By Sophie Olson
This year marks the first time in United States history when all military positions and occupations are open to women. As we mark this significant moment, let us not forget the many women who have selflessly served their country in the past. This WWII American Red Cross jacket was once worn by Mary Ellen Higbee Cameron, an American Red Cross worker who served in post-WWII occupied Japan.
Mary Higbee graduated from Central High School in the class of 1933. She then went on to study at Carleton College, as well as La Crosse State Normal School (now the University of Wisconsin-La Crosse), where she attended the La Crosse State Teachers College Training School. In her mid-twenties, Higbee attended the Layton School of Art in Milwaukee, graduating with a degree in Costume Design. By the time she was 30, Mary Higbee had joined the Red Cross and was stationed in the Phillippines, awaiting a transfer to Japan.
Mary Higbee joined the Red Cross in 1946, right after WWII had ended. She served primarily in Japan, where the Allies had begun their occupation. While we do not know exactly what Mary witnessed herself during her time in Japan, we do know that the war’s end did not signal an end to the Red Cross’s service to soldiers waiting to return home, as well as to the many who remained injured or wounded in military hospitals.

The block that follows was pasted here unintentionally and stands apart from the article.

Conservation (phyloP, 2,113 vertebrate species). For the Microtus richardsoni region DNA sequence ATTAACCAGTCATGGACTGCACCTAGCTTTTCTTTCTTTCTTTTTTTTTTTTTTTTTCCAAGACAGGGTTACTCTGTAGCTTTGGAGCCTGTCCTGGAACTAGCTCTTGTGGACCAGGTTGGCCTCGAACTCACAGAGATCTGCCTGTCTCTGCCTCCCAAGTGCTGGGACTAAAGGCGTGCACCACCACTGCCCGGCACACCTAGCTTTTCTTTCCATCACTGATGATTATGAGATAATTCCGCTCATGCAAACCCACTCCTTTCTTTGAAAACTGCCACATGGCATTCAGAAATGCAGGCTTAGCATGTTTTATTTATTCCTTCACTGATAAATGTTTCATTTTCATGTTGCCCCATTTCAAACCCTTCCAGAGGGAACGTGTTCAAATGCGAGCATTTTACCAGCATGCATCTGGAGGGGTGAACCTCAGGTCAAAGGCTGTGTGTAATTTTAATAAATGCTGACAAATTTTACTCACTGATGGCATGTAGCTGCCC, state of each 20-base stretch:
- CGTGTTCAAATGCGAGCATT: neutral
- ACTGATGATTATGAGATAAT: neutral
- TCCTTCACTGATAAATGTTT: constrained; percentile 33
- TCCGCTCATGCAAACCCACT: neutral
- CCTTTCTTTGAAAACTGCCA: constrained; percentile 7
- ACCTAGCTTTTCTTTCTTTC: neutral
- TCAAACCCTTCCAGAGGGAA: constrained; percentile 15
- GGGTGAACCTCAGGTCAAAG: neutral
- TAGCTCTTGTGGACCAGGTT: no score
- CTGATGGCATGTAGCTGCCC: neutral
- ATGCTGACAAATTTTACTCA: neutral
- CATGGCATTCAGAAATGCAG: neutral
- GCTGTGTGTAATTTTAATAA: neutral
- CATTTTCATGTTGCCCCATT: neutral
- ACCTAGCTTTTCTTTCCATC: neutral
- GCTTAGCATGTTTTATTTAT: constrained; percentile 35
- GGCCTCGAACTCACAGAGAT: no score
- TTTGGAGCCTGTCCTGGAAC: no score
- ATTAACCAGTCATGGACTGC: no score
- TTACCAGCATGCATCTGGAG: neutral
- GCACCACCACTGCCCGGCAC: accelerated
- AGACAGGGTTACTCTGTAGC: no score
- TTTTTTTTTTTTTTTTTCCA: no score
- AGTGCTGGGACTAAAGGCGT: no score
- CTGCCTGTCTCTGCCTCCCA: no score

The main role of most Red Cross workers was to keep up morale among the troops. This included a broad range of duties, the most common of which were: hosting parties and dances, operating clubs and “clubmobiles”, making doughnuts and coffee, visiting with the wounded, and comforting the homesick. While it may sound lighthearted, the duties of a Red Cross worker were exhausting and relentless. Most Red Cross women worked 12 to 14 hour days. The work did not come without risk either. During the war years, a total of 86 Red Cross workers, 34 men and 52 women, lost their lives.
After her service, Mary Higbee returned to La Crosse where she married Alex Cameron, a lawyer. Mary continued to pursue her passion for art, working as an art teacher at Logan High School for many years, as well as instructing several local art clubs. She died in 1991, at the age of 75.
Mary Higbee’s jacket represents not only her individual story, but the story of all the women of the Red Cross who served their country in WWII. The war was not only physically scarring, but was also a mentally scarring experience. Without women like Mary Higbee Cameron to provide care and comfort, many soldiers may not have survived to return home.
This article was originally featured in the La Crosse Tribune.